What’s the history of slippers

Imagine living in a world where you don’t have the opportunity to wear your favorite slippers. Yes, it is. Your feet will be vulnerable to cold floors. At a glance at the driveway to the mailbox, you can imagine how pine needles and loose gravel feel. We like slippers because their sole purpose is to protect the soles of their shoes. But where did they come from? What is her back story? 

Behind slippers, there is a story that traverses many linguistic interpretations of culture, continents, and what slippers are. Are they house shoes? Or is it a mule? What are they called and why are they so popular? There are answers to these questions to help you understand where your comfort comes from and why it is so important.


The recorded history of slippers can be traced back to the 12th century when Vietnamese wore slippers. But in the West, records can be traced back to 1478. 19 Peranakans Chinese wedding shoes in the second half of the century Slippers were worn very early in China. They were made of cotton or rush fabric, lined with leather, and adorned with symbols of power such as dragons. Native American moccasins were also very decorative. The soft feet depict natural landscapes. And are adorned with beadwork and fringes, are suitable for indoor use. The Inuit and Aleut made shoes from smoked rabbit skin to protect their feet from the frozen ground of their homes. Victorian men needed such shoes to keep dust and gravel away from their homes. For Victorian women, slippers were an opportunity to show off their needlework skills and use embroidery as a decoration.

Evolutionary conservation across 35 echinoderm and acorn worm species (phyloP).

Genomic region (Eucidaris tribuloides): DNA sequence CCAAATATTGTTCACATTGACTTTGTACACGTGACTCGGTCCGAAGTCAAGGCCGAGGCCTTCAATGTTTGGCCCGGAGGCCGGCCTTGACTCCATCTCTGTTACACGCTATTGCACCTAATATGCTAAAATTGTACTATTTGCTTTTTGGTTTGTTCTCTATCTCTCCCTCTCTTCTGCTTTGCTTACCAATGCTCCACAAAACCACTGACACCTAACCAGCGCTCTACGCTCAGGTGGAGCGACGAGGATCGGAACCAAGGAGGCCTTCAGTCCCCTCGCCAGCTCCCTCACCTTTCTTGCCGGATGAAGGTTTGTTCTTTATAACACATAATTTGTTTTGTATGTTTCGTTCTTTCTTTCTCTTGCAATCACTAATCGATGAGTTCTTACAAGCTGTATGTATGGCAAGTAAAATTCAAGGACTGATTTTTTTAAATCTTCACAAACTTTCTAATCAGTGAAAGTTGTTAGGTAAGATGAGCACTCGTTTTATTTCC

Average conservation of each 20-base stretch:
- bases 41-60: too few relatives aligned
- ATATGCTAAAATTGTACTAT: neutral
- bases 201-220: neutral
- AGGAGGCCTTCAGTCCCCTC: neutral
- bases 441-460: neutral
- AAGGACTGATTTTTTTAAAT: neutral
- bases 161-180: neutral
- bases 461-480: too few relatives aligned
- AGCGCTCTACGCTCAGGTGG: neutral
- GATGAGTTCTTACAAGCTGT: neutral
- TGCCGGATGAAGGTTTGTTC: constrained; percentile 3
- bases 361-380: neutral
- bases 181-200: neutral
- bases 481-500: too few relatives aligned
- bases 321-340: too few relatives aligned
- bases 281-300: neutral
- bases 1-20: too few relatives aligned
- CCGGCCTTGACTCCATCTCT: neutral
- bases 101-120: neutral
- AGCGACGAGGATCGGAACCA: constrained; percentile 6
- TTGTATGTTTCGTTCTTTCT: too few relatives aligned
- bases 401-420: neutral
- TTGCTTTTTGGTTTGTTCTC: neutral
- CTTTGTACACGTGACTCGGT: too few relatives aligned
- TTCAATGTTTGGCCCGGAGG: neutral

Origin of slippers